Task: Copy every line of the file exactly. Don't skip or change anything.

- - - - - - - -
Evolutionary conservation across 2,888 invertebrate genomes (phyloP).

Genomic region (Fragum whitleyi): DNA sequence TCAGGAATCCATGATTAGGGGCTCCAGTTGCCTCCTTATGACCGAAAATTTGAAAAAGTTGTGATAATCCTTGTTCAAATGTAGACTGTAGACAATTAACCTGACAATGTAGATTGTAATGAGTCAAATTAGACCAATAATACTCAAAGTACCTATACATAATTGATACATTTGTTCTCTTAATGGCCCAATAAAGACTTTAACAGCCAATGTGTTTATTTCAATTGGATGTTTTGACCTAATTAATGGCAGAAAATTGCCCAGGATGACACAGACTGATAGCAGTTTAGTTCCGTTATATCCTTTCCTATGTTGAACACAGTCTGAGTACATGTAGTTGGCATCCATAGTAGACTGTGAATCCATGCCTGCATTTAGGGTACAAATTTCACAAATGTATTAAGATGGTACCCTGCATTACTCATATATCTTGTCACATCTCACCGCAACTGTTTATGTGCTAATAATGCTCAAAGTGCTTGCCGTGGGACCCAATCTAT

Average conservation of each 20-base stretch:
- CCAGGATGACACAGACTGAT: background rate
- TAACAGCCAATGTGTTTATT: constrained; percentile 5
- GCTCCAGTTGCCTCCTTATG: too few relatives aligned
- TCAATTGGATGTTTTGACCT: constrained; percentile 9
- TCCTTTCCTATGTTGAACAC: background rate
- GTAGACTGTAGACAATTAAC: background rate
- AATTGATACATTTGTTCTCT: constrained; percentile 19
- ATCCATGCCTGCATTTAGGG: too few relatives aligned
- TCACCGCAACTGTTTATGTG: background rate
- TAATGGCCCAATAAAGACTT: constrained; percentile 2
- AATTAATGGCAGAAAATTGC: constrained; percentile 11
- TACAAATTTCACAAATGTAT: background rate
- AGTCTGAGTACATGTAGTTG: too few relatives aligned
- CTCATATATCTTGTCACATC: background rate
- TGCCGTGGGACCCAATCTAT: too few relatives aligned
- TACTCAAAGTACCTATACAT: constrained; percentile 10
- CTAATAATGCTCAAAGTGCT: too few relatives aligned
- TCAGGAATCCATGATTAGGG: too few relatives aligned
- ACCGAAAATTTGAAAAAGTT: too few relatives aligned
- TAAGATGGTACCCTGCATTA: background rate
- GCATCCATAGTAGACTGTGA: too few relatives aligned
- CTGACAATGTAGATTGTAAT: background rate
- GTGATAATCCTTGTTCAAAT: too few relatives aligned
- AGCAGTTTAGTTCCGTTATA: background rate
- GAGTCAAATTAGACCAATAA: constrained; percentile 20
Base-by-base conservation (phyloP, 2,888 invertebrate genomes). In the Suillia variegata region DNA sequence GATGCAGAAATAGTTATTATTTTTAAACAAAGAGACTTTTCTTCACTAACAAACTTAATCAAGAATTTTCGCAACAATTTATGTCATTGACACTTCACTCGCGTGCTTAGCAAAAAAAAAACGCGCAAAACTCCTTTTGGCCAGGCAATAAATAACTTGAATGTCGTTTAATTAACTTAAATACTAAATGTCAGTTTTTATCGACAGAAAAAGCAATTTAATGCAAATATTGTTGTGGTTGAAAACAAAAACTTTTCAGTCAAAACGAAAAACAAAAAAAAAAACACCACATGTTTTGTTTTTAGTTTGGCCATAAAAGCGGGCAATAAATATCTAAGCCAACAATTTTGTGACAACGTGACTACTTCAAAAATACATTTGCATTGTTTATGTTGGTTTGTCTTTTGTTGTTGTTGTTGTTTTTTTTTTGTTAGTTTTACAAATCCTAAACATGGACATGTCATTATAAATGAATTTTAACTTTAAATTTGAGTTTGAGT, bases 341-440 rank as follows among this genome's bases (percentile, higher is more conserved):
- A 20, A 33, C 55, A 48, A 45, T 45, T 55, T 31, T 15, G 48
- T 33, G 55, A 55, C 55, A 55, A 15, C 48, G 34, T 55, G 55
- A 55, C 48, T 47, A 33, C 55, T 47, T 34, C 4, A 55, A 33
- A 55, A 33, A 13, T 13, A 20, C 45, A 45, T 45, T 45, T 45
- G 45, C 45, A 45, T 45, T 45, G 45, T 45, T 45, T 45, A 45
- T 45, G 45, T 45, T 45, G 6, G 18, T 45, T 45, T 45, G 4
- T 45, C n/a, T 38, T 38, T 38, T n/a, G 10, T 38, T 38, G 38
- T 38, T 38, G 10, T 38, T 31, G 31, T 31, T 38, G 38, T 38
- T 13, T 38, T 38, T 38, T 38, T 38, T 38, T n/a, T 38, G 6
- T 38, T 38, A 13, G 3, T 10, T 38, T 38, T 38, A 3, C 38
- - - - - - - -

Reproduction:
Evolutionary conservation across 2,888 invertebrate genomes (phyloP).

Genomic region (Fragum whitleyi): DNA sequence TCAGGAATCCATGATTAGGGGCTCCAGTTGCCTCCTTATGACCGAAAATTTGAAAAAGTTGTGATAATCCTTGTTCAAATGTAGACTGTAGACAATTAACCTGACAATGTAGATTGTAATGAGTCAAATTAGACCAATAATACTCAAAGTACCTATACATAATTGATACATTTGTTCTCTTAATGGCCCAATAAAGACTTTAACAGCCAATGTGTTTATTTCAATTGGATGTTTTGACCTAATTAATGGCAGAAAATTGCCCAGGATGACACAGACTGATAGCAGTTTAGTTCCGTTATATCCTTTCCTATGTTGAACACAGTCTGAGTACATGTAGTTGGCATCCATAGTAGACTGTGAATCCATGCCTGCATTTAGGGTACAAATTTCACAAATGTATTAAGATGGTACCCTGCATTACTCATATATCTTGTCACATCTCACCGCAACTGTTTATGTGCTAATAATGCTCAAAGTGCTTGCCGTGGGACCCAATCTAT

Average conservation of each 20-base stretch:
- CCAGGATGACACAGACTGAT: background rate
- TAACAGCCAATGTGTTTATT: constrained; percentile 5
- GCTCCAGTTGCCTCCTTATG: too few relatives aligned
- TCAATTGGATGTTTTGACCT: constrained; percentile 9
- TCCTTTCCTATGTTGAACAC: background rate
- GTAGACTGTAGACAATTAAC: background rate
- AATTGATACATTTGTTCTCT: constrained; percentile 19
- ATCCATGCCTGCATTTAGGG: too few relatives aligned
- TCACCGCAACTGTTTATGTG: background rate
- TAATGGCCCAATAAAGACTT: constrained; percentile 2
- AATTAATGGCAGAAAATTGC: constrained; percentile 11
- TACAAATTTCACAAATGTAT: background rate
- AGTCTGAGTACATGTAGTTG: too few relatives aligned
- CTCATATATCTTGTCACATC: background rate
- TGCCGTGGGACCCAATCTAT: too few relatives aligned
- TACTCAAAGTACCTATACAT: constrained; percentile 10
- CTAATAATGCTCAAAGTGCT: too few relatives aligned
- TCAGGAATCCATGATTAGGG: too few relatives aligned
- ACCGAAAATTTGAAAAAGTT: too few relatives aligned
- TAAGATGGTACCCTGCATTA: background rate
- GCATCCATAGTAGACTGTGA: too few relatives aligned
- CTGACAATGTAGATTGTAAT: background rate
- GTGATAATCCTTGTTCAAAT: too few relatives aligned
- AGCAGTTTAGTTCCGTTATA: background rate
- GAGTCAAATTAGACCAATAA: constrained; percentile 20
Base-by-base conservation (phyloP, 2,888 invertebrate genomes). In the Suillia variegata region DNA sequence GATGCAGAAATAGTTATTATTTTTAAACAAAGAGACTTTTCTTCACTAACAAACTTAATCAAGAATTTTCGCAACAATTTATGTCATTGACACTTCACTCGCGTGCTTAGCAAAAAAAAAACGCGCAAAACTCCTTTTGGCCAGGCAATAAATAACTTGAATGTCGTTTAATTAACTTAAATACTAAATGTCAGTTTTTATCGACAGAAAAAGCAATTTAATGCAAATATTGTTGTGGTTGAAAACAAAAACTTTTCAGTCAAAACGAAAAACAAAAAAAAAAACACCACATGTTTTGTTTTTAGTTTGGCCATAAAAGCGGGCAATAAATATCTAAGCCAACAATTTTGTGACAACGTGACTACTTCAAAAATACATTTGCATTGTTTATGTTGGTTTGTCTTTTGTTGTTGTTGTTGTTTTTTTTTTGTTAGTTTTACAAATCCTAAACATGGACATGTCATTATAAATGAATTTTAACTTTAAATTTGAGTTTGAGT, bases 341-440 rank as follows among this genome's bases (percentile, higher is more conserved):
- A 20, A 33, C 55, A 48, A 45, T 45, T 55, T 31, T 15, G 48
- T 33, G 55, A 55, C 55, A 55, A 15, C 48, G 34, T 55, G 55
- A 55, C 48, T 47, A 33, C 55, T 47, T 34, C 4, A 55, A 33
- A 55, A 33, A 13, T 13, A 20, C 45, A 45, T 45, T 45, T 45
- G 45, C 45, A 45, T 45, T 45, G 45, T 45, T 45, T 45, A 45
- T 45, G 45, T 45, T 45, G 6, G 18, T 45, T 45, T 45, G 4
- T 45, C n/a, T 38, T 38, T 38, T n/a, G 10, T 38, T 38, G 38
- T 38, T 38, G 10, T 38, T 31, G 31, T 31, T 38, G 38, T 38
- T 13, T 38, T 38, T 38, T 38, T 38, T 38, T n/a, T 38, G 6
- T 38, T 38, A 13, G 3, T 10, T 38, T 38, T 38, A 3, C 38